Jennifer Marohasy Leaves the IPA

Jen Aug 04 040 blogMy second three-year contract with the Melbourne-based Institute of Public Affairs (IPA) ended with the financial year and is not being renewed.

I learnt a lot during the six years – especially early on with Andrew McIntyre teaching me how to write opinion (without reference to endnotes or footnotes) and Mike Nahan was always enthusiastic and supportive of my endeavours to understand the real state of the Murray River environment.

I had great hopes for the planned collaboration between the IPA and University of Queensland on evidence-based environmentalism but the University proved too timid and conservative – at least for me.

I have also left the Australian Environment Foundation (AEF) Executive. My five years with the organisation was always challenging and at times very rewarding. I gave the organisation a lot, and it is now time to move on. I am proud of my efforts in getting the petition and e-postcard website up and functioning. Every conference was also lots of work, but the speakers and delegates never disappointed. I wish Alex Stuart all the best as he takes over as Acting Chair.

I am going to have to find a new job, or perhaps start a small business (If anyone is interested in antique Asian pottery I have a collection for sale.). But I am giving myself some time while I ponder, to continuing writing my first work of fiction – a dystopian fiction based in a remote Indonesian fishing village. Ron Manners will be pleased to know that ‘The Art of Fiction’ by Ayn Rand is a source of reference and inspiration.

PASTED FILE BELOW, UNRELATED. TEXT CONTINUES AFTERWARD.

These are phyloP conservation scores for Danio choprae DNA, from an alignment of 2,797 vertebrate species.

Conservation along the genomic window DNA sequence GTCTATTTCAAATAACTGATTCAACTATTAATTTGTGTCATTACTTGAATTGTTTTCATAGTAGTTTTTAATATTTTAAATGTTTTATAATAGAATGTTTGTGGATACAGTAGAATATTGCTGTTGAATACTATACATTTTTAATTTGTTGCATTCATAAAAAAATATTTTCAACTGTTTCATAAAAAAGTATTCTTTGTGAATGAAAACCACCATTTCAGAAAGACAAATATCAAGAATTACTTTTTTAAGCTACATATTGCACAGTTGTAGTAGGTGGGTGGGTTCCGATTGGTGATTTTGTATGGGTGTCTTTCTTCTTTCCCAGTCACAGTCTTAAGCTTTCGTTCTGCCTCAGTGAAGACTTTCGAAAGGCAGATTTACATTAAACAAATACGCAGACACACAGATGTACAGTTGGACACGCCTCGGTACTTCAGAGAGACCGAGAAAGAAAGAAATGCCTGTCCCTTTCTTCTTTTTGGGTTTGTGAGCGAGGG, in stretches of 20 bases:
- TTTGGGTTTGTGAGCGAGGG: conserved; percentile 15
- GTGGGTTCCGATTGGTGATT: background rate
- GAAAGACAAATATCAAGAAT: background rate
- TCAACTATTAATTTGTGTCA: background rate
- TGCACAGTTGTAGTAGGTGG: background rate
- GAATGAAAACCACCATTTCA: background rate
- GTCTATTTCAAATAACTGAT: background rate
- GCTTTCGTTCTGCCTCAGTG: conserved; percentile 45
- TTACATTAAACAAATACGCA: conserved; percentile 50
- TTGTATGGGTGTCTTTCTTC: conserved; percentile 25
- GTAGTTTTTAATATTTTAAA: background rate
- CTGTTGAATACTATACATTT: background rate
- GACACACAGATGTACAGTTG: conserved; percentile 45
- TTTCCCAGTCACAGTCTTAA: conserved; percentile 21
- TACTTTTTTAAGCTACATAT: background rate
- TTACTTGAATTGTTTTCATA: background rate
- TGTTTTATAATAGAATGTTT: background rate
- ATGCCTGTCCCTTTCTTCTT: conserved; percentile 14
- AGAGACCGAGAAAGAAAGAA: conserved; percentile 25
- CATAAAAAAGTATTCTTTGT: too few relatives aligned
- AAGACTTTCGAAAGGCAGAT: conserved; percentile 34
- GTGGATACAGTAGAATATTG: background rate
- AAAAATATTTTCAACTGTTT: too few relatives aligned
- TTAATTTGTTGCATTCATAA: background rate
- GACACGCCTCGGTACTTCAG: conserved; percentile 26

This blog will continue to provide an opportunity for me to share ideas including with those who never agree with me, discuss radical new theories and occasionally even break news. The plot in my dystopian fiction revolves around an environmental campaign that spins out of control. In an attempt to better understand motivations I started posting the series ‘Defining the Greens’. A reader (Larry) subsequently suggested I begin a series ‘Defining the Sceptics’ and this has proven as interesting.

I will continue to write my fortnightly column for The Land. This Thursday it’s on solar power.

This post is based on my most recent monthly email to those subscribed at my website. If you would like to receive monthly updates by email directly from Jennifer Marohasy subscribe here:

The picture shows Jennifer with Richard A. Epstein (immediate right) and Garry Johns (far right of picture) at an IPA – UQ function in Brisbane in August 2004.

44 Responses to Jennifer Marohasy Leaves the IPA

  1. hunter July 7, 2009 at 4:04 am #

    The IPA will be poorer for your absence. I truly wish you well. My bet is you will end up far ahead and able to make an even bigger impact in the future. Your demonstrated talent allows for no other outcome.
    Best regards to your future,

  2. James Mayeau July 7, 2009 at 4:11 am #

    wow. Jen I wish I could give you a hug. Sounds like you need one.
    hey Now that you are free, you can take charters of Yanks out on snorkling runs. For your next job I mean. Reef diving and whatnot.
    Just as long as you keep count of the passengers. I saw that movie “open water”. Chilling.
    Bleh, I got nothin.

  3. Graeme Bird July 7, 2009 at 6:57 am #

    Wow. You are interested in a science job though aren’t you Doctor Marohasy? Writing fiction. Well thats all good stuff. But its hard to imagine you not being a scientist.